Improving Resistance Weld Quality with Monitoring
Putting Monitoring to Work for You
More than Measuring Current
Questions to
What Monitors Cannot Do

Since resistance weld monitors come in many configurations, answering a few questions will help you decide the kind of monitor your application requires.

Which weld parameters are critical to your process? Since resistance welding machines tend, by nature, to exhibit constant current characteristics, current monitoring alone may not be an adequate indicator of weld quality. Tests show that some welders may produce nearly the same current under tip-to-tip conditions as when the work is present between the tips. Voltage measuring capability helps a monitor accurately determine the weld quality.

Will displacement information play a critical role in determining weld quality? As described in the case of an incorrectly positioned projection weld fastener, measuring displacement may save you money by helping to reduce back charges. Displacement information will also indicate inadequate setdown, which results in a low-strength weld.

By monitoring electrode force - either directly as with a load cell or strain gauge or indirectly as related to airline pressure - will you be able to spot problems before rejects occur? Too much pressure may produce unwanted part deformation. Too little pressure results in expulsion and the inability to form a weld nugget.

Do you need to measure only? For machine setup or when records need not be kept, measurement alone may be adequate. On the other hand, do you need to set high and low tolerances? Tolerances allow you to define accept and reject limits. With these properly set, the monitor instantly alerts the operator to weld problems and identifies reject welds.

Many monitors have built-in electrical interlock relays that can be wired to your welding control to prevent further operation if a reject is detected. You may also be able to divert rejects to a different bin when they are ejected from an automatic welding machine.

Will the monitor work with your process? Most monitors work well with alternating current (AC) spot welders. However, frequency converters, high-frequency direct current (DC), capacitor-discharge (stored energy), and seam welders impose unique requirements on the monitor.

Can one type of monitor handle all the resistance welding processes you use in your plant? For example, seam welds usually exceed the 99-cycle limit imposed by most monitors. You may need a monitor designed to record welds lasting several thousands of cycles.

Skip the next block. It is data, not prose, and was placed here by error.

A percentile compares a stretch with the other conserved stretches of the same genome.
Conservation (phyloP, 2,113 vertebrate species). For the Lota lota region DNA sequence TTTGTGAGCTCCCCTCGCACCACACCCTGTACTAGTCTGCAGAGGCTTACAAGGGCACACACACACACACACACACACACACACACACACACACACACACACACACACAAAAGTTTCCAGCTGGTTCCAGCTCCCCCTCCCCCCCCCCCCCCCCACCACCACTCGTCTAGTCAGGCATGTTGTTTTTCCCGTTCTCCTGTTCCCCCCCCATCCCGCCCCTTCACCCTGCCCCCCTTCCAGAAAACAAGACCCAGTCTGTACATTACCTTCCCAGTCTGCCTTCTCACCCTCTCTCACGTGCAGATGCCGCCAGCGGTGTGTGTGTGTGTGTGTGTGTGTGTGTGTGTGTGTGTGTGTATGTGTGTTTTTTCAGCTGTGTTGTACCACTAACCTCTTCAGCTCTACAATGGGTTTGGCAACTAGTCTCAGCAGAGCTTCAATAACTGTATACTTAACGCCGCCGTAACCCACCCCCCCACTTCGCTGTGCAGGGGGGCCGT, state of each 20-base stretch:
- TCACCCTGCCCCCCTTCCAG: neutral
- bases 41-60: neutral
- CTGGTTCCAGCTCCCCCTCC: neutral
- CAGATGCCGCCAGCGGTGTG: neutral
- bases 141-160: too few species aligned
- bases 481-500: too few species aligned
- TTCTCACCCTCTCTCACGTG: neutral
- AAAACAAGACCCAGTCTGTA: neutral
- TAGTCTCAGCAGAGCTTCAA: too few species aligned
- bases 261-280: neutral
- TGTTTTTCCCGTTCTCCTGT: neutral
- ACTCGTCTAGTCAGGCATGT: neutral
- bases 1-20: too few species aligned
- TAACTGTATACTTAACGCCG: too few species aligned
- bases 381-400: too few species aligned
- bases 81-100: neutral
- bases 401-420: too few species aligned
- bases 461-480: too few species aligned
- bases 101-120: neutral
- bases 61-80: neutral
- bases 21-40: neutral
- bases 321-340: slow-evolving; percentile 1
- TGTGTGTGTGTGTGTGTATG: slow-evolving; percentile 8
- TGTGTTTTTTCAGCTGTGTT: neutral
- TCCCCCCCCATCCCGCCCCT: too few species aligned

What will you do with the monitored data? If it is for temporary use only, during machine setup, for example, storing the data is not very important. You should still consider whether or not it would be helpful to print a record of the weld for future reference. Does the monitor print waveforms, numeric data, or both? Does it provide a time and date stamp for future reference?

How does the monitor handle the data? If you routinely weld coated materials, you may want to ignore or "blank" the first few weld cycles during which expulsion may occur. When monitoring an impulse weld, are cool times ignored or averaged in with heat times? Are the current (and voltage) readings in root-mean-square (RMS) or average units?

Since each weld has a distinct pattern, does the monitor look for a single average current for the entire weld, or can it recognize the weld's signature, including slopes or pulsation? Some monitors are not able to distinguish such weld features. Others apply the specified tolerance to each half-cycle of the weld.

Can the monitor learn what a good weld looks like and then store the parameters for future recall as a master weld? If you plan to use the monitor with several welding heads, can the monitor store and recall a different signature for each head? Do you have to be a rocket scientist to use the monitor? Some monitors have almost no setup requirements. Others display English language prompts which give helpful instructions during setup. Still others require a skill level beyond that of the typical user. Next>>

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